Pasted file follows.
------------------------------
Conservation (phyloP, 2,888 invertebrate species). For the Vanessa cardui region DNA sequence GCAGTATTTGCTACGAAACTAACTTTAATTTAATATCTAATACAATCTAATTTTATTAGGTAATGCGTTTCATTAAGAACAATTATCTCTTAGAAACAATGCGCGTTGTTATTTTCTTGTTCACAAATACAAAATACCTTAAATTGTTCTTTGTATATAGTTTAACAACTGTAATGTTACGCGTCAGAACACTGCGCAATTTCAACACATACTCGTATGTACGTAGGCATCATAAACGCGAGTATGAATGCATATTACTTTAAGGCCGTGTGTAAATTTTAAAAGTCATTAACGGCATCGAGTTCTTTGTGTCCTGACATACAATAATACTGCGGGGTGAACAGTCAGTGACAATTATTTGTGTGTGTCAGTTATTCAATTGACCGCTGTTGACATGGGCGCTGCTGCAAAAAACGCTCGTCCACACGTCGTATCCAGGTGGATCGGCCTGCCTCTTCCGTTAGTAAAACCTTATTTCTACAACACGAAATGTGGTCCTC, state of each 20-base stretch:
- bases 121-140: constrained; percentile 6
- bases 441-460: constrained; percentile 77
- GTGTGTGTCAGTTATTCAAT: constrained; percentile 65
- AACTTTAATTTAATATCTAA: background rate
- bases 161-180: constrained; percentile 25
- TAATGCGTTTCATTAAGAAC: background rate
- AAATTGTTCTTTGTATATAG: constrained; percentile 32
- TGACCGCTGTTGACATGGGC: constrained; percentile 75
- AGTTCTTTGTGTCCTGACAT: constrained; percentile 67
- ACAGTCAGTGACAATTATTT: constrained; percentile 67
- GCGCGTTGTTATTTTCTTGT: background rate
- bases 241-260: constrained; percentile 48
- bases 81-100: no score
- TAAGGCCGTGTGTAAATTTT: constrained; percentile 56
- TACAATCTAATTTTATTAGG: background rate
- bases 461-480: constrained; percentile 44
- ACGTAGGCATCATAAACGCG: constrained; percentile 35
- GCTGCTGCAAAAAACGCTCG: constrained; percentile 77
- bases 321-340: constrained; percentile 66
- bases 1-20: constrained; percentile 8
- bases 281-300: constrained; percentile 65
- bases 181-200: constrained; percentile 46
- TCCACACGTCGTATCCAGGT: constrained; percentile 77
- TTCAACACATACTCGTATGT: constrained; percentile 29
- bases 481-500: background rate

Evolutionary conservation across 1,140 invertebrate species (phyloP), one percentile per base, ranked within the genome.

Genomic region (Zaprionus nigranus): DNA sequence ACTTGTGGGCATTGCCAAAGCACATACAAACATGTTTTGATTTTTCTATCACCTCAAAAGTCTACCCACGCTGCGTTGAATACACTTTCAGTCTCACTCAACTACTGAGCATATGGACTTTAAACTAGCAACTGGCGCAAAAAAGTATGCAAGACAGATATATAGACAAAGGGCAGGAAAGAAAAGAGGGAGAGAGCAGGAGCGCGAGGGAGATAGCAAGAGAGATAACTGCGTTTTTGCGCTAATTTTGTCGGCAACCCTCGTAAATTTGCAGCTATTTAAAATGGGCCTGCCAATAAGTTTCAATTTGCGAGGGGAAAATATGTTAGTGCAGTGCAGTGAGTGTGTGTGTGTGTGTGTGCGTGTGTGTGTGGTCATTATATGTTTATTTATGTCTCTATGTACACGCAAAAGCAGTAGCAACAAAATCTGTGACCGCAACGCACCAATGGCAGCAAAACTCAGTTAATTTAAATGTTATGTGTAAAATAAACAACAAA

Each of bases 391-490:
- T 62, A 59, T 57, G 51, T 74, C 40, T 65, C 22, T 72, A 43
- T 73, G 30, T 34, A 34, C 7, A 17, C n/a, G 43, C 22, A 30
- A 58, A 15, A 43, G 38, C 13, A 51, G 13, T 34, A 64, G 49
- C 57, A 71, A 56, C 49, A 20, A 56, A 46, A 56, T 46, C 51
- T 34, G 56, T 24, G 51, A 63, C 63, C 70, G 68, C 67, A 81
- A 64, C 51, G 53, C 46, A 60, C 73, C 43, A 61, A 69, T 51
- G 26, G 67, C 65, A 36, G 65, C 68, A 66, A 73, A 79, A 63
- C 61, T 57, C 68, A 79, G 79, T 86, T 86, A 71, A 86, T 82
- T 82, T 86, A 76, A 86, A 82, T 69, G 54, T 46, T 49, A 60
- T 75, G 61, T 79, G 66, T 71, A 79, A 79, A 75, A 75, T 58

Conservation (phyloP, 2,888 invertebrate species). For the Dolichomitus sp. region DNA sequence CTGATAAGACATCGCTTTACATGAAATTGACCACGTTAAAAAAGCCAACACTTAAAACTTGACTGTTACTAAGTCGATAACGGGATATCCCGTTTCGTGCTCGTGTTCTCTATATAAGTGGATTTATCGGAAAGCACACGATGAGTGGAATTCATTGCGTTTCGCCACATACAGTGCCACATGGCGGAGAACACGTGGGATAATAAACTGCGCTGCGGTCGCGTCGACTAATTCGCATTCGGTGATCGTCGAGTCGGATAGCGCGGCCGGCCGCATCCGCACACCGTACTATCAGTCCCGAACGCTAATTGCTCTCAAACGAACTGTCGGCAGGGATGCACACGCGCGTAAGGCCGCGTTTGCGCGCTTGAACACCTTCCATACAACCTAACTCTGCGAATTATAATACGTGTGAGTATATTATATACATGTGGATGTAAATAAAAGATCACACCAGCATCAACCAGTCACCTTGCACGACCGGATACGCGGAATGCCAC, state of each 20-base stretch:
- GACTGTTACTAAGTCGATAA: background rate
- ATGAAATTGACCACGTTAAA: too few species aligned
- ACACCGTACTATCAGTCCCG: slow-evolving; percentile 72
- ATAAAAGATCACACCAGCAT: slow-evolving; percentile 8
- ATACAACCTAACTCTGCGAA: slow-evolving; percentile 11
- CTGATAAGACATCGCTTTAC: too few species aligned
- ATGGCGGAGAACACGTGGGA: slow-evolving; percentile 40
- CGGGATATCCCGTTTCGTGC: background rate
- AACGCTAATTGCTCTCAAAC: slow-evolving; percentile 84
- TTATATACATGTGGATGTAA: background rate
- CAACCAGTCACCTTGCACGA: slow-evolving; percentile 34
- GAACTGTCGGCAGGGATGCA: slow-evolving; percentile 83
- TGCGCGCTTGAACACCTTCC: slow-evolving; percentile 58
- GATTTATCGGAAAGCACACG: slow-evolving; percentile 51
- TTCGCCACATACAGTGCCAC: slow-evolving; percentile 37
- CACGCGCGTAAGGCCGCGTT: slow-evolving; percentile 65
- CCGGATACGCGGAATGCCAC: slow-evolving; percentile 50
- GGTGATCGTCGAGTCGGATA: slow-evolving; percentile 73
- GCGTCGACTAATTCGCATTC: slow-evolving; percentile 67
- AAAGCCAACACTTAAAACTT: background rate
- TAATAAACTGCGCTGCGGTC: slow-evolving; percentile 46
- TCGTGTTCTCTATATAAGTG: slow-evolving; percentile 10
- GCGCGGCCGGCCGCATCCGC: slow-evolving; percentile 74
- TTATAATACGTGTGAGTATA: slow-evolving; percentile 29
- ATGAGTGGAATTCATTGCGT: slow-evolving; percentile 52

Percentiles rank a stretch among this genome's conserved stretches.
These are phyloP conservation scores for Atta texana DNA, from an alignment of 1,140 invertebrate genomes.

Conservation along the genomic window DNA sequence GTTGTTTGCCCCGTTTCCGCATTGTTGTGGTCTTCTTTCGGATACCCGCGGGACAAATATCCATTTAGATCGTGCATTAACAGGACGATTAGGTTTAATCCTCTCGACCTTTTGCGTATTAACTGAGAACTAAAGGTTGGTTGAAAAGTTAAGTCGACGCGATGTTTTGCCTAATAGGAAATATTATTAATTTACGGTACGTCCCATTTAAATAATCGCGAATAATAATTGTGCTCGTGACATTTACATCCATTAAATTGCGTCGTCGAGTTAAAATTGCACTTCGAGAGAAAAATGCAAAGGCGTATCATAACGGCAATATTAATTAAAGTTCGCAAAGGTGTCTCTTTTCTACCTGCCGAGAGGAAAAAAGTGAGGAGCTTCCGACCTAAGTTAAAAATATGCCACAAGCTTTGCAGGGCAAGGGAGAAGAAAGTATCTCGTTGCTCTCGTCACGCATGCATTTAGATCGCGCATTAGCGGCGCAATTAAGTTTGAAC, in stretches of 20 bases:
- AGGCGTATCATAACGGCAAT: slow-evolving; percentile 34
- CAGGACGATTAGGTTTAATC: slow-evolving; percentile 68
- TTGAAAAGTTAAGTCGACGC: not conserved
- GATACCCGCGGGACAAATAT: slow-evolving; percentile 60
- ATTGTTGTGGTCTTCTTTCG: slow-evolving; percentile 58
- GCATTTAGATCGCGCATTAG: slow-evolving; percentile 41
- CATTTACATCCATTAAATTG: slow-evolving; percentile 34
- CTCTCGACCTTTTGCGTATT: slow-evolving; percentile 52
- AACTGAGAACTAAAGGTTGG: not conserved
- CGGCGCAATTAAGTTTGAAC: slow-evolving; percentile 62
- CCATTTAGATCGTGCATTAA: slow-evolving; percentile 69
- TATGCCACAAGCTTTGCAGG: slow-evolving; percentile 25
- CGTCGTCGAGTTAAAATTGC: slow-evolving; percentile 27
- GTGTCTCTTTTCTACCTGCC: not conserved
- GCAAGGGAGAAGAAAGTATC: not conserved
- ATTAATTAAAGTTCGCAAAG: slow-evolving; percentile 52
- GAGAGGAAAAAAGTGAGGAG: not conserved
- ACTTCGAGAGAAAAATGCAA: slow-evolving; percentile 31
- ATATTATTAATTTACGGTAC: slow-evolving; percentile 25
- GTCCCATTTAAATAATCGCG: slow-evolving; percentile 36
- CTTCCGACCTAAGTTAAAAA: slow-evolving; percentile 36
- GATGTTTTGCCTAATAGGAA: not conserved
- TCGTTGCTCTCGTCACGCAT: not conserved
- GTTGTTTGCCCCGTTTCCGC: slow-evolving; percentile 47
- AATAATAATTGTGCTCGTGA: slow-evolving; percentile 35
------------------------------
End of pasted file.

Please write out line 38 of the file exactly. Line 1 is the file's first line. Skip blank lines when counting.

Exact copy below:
- T 82, T 86, A 76, A 86, A 82, T 69, G 54, T 46, T 49, A 60